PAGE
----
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Proc Natl Acad Sci U S A. 2013 Aug 6;110(32):13126-31. doi: 10.1073/pnas.1305548110. Epub 2013 Jul 22.

Nucleosome maps of the human cytomegalovirus genome reveal a temporal switch in chromatin organization linked to a major IE protein.

Author information

1
Department of Computer Science and Applied Mathematics, Weizmann Institute of Science, Rehovot 76100, Israel.

Abstract

Human CMV (hCMV) establishes lifelong infections in most of us, causing developmental defects in human embryos and life-threatening disease in immunocompromised individuals. During productive infection, the viral >230,000-bp dsDNA genome is expressed widely and in a temporal cascade. The hCMV genome does not carry histones when encapsidated but has been proposed to form nucleosomes after release into the host cell nucleus. Here, we present hCMV genome-wide nucleosome occupancy and nascent transcript maps during infection of permissive human primary cells. We show that nucleosomes occupy nuclear viral DNA in a nonrandom and highly predictable fashion. At early times of infection, nucleosomes associate with the hCMV genome largely according to their intrinsic DNA sequence preferences, indicating that initial nucleosome formation is genetically encoded in the virus. However, as infection proceeds to the late phase, nucleosomes redistribute extensively to establish patterns mostly determined by nongenetic factors. We propose that these factors include key regulators of viral gene expression encoded at the hCMV major immediate-early (IE) locus. Indeed, mutant virus genomes deficient for IE1 expression exhibit globally increased nucleosome loads and reduced nucleosome dynamics compared with WT genomes. The temporal nucleosome occupancy differences between IE1-deficient and WT viruses correlate inversely with changes in the pattern of viral nascent and total transcript accumulation. These results provide a framework of spatial and temporal nucleosome organization across the genome of a major human pathogen and suggest that an hCMV major IE protein governs overall viral chromatin structure and function.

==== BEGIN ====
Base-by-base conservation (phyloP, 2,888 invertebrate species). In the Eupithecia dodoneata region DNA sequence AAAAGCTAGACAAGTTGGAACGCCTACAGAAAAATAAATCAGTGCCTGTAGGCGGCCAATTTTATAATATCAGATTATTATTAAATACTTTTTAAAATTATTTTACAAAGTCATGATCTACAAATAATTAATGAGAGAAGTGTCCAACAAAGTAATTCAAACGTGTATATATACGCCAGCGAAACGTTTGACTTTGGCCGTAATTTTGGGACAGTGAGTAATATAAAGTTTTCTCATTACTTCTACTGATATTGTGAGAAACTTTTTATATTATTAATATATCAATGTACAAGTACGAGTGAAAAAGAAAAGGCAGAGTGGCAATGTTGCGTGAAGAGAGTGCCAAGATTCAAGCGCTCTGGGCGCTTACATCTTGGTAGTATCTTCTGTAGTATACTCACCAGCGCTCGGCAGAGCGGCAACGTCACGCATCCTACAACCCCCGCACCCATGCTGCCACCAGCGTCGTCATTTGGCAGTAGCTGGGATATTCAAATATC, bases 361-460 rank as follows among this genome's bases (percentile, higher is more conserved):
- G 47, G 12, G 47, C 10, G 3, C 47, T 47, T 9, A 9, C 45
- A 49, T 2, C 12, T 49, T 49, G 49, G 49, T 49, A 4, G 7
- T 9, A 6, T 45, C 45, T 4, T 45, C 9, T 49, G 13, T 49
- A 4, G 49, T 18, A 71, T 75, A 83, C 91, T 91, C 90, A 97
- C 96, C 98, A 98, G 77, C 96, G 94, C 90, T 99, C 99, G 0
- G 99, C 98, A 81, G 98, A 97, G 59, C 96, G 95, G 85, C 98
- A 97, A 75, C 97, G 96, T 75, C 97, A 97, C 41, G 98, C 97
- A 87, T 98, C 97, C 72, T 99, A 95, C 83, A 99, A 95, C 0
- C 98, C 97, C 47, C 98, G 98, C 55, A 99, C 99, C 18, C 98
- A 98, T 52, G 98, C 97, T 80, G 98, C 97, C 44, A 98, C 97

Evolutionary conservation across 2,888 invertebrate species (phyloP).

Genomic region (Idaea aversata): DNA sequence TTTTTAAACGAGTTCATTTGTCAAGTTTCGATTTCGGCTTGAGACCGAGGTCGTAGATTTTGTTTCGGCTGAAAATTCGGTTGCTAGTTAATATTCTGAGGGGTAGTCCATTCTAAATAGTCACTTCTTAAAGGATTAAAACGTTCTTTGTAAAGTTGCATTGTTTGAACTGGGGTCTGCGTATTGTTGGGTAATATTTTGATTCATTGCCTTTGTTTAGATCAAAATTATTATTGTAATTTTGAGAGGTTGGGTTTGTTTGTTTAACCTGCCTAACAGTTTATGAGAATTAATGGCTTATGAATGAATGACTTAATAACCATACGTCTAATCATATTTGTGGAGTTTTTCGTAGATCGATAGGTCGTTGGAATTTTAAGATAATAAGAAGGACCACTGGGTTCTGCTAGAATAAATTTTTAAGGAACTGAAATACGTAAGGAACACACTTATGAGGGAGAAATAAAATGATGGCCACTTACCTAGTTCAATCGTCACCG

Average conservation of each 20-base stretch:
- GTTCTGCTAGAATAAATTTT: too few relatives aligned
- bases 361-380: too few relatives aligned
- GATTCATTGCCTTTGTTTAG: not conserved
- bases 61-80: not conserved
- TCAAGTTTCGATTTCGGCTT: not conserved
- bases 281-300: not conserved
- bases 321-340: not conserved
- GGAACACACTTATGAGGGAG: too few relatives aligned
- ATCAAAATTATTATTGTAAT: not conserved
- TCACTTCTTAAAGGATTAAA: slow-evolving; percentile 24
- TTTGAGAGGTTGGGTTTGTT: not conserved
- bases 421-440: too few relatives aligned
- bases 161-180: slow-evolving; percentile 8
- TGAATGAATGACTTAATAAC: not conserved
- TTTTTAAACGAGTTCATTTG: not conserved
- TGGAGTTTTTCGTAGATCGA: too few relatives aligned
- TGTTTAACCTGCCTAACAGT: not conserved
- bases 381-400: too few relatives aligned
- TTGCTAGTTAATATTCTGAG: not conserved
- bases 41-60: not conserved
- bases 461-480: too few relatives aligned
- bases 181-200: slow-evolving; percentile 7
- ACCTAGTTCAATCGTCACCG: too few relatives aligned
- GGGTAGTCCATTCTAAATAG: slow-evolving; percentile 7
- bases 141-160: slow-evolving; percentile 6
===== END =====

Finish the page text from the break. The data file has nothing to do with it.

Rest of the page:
KEYWORDS:

ChIP-chip; epigenetic regulation; functional genomics; herpesvirus

PMID:
23878222
PMCID:
PMC3740854
DOI:
10.1073/pnas.1305548110
[Indexed for MEDLINE]
Free PMC Article
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